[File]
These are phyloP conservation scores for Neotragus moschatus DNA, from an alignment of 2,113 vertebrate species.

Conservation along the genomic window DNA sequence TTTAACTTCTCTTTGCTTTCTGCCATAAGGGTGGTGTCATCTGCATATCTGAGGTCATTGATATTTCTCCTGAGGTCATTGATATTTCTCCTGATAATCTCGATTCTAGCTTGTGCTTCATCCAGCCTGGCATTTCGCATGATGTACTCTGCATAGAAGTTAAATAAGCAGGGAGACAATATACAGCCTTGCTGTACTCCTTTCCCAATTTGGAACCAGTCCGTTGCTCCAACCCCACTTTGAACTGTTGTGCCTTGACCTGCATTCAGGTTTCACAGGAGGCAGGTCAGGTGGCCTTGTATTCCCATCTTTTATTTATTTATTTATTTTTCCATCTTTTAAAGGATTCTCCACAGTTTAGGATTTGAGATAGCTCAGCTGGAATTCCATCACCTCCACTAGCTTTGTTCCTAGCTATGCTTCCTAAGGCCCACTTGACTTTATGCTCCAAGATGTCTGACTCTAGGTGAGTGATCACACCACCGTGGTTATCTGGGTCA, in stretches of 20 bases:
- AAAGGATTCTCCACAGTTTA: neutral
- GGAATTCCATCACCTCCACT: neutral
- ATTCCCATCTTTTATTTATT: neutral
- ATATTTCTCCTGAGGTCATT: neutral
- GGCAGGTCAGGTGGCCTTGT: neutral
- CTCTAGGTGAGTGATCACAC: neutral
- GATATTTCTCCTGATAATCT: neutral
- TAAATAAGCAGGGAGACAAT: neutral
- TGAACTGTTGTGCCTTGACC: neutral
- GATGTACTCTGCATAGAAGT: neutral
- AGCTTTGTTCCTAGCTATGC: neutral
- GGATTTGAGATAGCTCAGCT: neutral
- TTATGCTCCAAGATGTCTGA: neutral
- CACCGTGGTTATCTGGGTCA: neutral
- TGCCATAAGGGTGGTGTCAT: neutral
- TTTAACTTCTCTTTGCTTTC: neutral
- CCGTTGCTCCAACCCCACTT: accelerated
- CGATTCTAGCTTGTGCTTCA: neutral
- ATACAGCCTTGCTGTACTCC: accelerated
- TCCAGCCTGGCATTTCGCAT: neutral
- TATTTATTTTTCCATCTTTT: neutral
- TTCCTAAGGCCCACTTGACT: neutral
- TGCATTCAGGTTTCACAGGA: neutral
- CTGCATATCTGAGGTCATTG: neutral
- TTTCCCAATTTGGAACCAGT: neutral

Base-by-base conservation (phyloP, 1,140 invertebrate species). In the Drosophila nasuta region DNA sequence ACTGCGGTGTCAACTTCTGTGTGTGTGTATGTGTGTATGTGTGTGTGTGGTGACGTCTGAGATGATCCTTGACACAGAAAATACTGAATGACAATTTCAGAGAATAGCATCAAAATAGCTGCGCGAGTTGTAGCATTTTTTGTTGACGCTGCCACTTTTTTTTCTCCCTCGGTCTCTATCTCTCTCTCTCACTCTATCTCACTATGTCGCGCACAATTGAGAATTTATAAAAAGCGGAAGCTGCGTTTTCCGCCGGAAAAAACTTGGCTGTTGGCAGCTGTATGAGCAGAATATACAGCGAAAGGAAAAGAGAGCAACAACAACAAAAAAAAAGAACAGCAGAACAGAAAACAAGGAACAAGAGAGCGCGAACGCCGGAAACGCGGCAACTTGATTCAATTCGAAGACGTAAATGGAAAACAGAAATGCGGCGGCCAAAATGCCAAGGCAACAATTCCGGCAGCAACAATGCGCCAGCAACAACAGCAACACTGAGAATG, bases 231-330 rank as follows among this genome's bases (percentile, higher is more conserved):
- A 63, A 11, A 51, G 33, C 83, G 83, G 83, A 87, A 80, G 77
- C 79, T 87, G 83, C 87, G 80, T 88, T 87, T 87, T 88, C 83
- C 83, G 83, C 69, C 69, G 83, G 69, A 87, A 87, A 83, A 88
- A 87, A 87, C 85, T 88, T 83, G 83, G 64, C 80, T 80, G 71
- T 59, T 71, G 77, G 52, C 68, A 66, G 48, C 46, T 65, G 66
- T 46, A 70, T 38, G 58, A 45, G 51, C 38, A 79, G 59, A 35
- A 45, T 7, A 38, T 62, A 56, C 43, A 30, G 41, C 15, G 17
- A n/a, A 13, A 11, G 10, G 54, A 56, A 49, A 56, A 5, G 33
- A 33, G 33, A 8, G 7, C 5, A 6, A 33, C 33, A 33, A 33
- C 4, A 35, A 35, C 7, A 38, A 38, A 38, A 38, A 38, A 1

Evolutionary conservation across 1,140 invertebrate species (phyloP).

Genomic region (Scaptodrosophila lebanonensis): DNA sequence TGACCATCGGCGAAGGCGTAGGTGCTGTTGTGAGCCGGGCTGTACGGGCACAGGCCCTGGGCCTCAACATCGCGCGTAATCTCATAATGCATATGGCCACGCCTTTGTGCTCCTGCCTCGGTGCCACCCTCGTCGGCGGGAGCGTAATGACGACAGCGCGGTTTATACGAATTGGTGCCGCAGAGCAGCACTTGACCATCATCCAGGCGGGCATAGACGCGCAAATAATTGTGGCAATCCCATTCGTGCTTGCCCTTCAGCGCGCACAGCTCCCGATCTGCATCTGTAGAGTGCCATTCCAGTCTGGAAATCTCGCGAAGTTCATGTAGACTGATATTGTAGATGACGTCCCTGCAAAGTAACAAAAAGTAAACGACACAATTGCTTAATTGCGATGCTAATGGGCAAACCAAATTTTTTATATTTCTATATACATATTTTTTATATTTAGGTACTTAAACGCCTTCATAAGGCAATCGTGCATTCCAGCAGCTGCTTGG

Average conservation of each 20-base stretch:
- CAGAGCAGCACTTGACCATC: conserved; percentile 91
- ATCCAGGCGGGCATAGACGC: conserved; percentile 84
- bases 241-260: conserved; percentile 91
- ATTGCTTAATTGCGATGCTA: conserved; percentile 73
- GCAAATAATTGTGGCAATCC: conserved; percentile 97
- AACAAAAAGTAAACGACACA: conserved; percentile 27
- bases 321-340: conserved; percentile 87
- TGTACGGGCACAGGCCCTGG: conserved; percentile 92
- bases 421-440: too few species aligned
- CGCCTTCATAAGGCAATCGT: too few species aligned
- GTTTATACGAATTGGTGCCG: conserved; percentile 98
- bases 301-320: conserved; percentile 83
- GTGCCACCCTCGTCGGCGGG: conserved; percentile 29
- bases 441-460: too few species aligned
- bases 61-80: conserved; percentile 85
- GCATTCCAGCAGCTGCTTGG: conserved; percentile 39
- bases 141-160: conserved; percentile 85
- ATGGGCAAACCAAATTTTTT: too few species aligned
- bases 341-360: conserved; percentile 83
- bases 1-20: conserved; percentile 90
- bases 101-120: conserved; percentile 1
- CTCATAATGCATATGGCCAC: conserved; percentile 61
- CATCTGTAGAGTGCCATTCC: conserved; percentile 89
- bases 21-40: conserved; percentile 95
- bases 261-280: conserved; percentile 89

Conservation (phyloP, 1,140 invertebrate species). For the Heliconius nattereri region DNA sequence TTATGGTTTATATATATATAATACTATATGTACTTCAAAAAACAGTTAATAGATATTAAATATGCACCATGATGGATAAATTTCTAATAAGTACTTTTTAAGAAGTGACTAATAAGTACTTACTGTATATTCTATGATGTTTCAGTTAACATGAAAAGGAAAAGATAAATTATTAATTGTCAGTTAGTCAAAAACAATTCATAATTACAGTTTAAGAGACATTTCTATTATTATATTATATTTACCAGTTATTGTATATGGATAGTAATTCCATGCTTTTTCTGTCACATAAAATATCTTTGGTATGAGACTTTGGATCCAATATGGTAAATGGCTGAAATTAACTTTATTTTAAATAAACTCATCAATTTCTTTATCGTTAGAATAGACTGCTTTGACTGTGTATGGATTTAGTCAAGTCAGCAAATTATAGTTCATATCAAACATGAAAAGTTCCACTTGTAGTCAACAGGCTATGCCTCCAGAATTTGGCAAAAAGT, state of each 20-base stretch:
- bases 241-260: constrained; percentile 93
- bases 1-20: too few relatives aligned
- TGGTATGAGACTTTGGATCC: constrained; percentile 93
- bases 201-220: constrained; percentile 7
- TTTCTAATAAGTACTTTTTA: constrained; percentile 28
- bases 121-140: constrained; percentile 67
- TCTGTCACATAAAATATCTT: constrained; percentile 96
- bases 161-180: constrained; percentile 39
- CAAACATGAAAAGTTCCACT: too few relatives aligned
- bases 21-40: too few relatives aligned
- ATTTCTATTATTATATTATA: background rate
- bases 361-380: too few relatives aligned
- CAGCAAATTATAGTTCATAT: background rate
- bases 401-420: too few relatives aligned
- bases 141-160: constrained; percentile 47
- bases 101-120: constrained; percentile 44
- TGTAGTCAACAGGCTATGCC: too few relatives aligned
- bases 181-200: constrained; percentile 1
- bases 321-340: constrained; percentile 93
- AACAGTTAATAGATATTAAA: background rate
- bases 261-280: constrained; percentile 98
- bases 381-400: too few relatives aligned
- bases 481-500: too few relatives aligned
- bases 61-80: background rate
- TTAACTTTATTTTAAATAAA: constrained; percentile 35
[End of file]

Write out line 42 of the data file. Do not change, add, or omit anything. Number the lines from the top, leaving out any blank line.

- CAGAGCAGCACTTGACCATC: conserved; percentile 91